Davis set to savage Chequers as May awaits EU verdict on key proposals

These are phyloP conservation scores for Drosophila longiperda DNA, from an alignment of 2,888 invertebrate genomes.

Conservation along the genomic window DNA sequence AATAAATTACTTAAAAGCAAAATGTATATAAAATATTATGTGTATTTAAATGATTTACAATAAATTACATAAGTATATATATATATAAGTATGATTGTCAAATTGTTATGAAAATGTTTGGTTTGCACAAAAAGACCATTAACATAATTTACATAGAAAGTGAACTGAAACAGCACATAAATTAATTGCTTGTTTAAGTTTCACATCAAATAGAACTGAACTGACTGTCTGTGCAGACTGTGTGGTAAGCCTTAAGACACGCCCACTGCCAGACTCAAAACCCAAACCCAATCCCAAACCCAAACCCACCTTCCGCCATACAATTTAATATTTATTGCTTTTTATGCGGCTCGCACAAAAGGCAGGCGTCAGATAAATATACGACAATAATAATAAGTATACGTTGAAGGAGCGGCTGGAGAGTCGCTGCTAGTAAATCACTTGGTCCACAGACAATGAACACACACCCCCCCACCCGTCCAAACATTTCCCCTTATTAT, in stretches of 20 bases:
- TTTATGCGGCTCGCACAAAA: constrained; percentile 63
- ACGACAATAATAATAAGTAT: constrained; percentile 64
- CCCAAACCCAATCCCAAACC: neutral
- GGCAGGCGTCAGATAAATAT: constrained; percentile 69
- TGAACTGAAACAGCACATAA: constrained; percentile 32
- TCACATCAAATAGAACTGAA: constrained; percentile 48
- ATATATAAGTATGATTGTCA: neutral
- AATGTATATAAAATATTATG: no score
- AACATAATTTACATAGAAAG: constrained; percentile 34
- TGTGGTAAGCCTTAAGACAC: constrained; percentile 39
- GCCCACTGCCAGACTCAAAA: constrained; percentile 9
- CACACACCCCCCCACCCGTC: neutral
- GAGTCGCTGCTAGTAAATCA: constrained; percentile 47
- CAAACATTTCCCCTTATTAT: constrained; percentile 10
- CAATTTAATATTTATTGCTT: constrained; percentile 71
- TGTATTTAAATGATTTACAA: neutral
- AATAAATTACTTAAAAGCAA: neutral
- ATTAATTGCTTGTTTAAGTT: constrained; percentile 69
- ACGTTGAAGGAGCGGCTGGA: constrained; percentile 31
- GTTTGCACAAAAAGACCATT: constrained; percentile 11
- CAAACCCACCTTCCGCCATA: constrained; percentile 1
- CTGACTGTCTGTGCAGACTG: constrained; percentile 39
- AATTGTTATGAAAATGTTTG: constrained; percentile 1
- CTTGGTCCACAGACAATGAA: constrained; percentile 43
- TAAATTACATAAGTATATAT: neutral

first_img Share Owen Bennett She told the 27 EU leaders to abandon their Irish backstop proposal – which would see Northern Ireland operate a different customs policy to the rest of the UK.“The Commission’s proposal for this protocol – that I should assent to a legal separation of the United Kingdom into two customs territories – is not credible,” said May.Read more: Theresa May rejects Michel Barnier’s Irish border planHer comments came on a day when both sides seemed to further entrench their negotiating positions, with May writing an article in Die Welt which called on the EU to stop demanding “the unacceptable” on the Irish border backstop – in what appeared to be a direct appeal to German Chancellor Angela Merkel.But Brussels seemed to be unmoved by the plea, with European Council president Donald Tusk insisting the UK’s position on the Irish border needs to be “reworked and further negotiated”. EU leaders have gathered in Salzburg (Source: Getty)Under the EU’s plans, Northern Ireland would effectively stay part of the Single Market and customs union if no trade deal is reached between the UK and Brussels by March 2019.The EU’s chief negotiator, Michel Barnier, has been seeking to “de-dramatise” the row, saying he was “ready to improve” his offer by conceding that customs checks could take place in factories and forecourts away from the British border.However, an ally of May has dismissed this proposal, saying: “There is nothing new here.”The UK’s version of the backstop would use technology to monitor goods moving over the Ireland/UK border without the need for checkpoints or new infrastructure. EU leaders are set to gather without May to discuss the UK’s negotiating plan – dubbed the Chequers agreement – over lunch in Salzburg today.Tusk will then meet May to deliver the verdict on the proposal, which seeks to keep the UK tied to EU rules on goods but not services. The meeting is scheduled to take place just hours after a planned attack on the Chequers agreement by May’s former Brexit secretary, David Davis.At a speech in Munich, Davis is due to brand the plan as “devoid of democracy” and a “non-starter”. Davis quit the government in July in protest at May’s negotiating stance. City A.M. revealed earlier this month he is set to unveil his own Brexit trade plan in the upcoming weeks.In his speech, Davis is expected to say: “At Lancaster and Mansion House, the Prime Minister promised to return control over our law, our money and our borders. These promises were in our manifesto too. But the Chequers plan crosses on all of those red lines. The EU is often correctly described as having a democratic deficit. But Chequers is devoid of democracy altogether.”The political stalemate came as the Bank of England’s chief economist Andy Haldane used a speech in Estonia to warn that “a key theme among companies over recent quarters has been uncertainty surrounding Brexit”. Davis set to savage Chequers as May awaits EU verdict on key proposals An emergency Brexit summit was planned for mid-November as fears grew that an agreement would not be reached by the next get-together of EU leaders in Brussels on 18 October.Speaking on LBC radio last night, Brexit secretary Dominic Raab piled pressure on European leaders with time for a deal running out.Read more: David Davis: Theresa May’s Chequers plan is undemocratic“Now is the moment when the EU needs to shift, I think they understand that,” he said.Raab insisted the UK would be leaving the EU on 29 March 2019 whether a deal was reached or not, and also revealed that while the Cabinet had discussed the possibility of extending the Article 50 negotiation process, it had been dismissed by ministers. whatsapp whatsapp Thursday 20 September 2018 12:28 am Theresa May last night urged EU leaders to stop trying to break up the UK as she warned there were just two months left to strike a Brexit deal.Speaking directly to her counterparts at a dinner in Salzburg last night, the Prime Minister made it clear that if an agreement were not reached by the end of a special Brexit summit pencilled in for mid-November, the UK would not seek to extend the negotiations. 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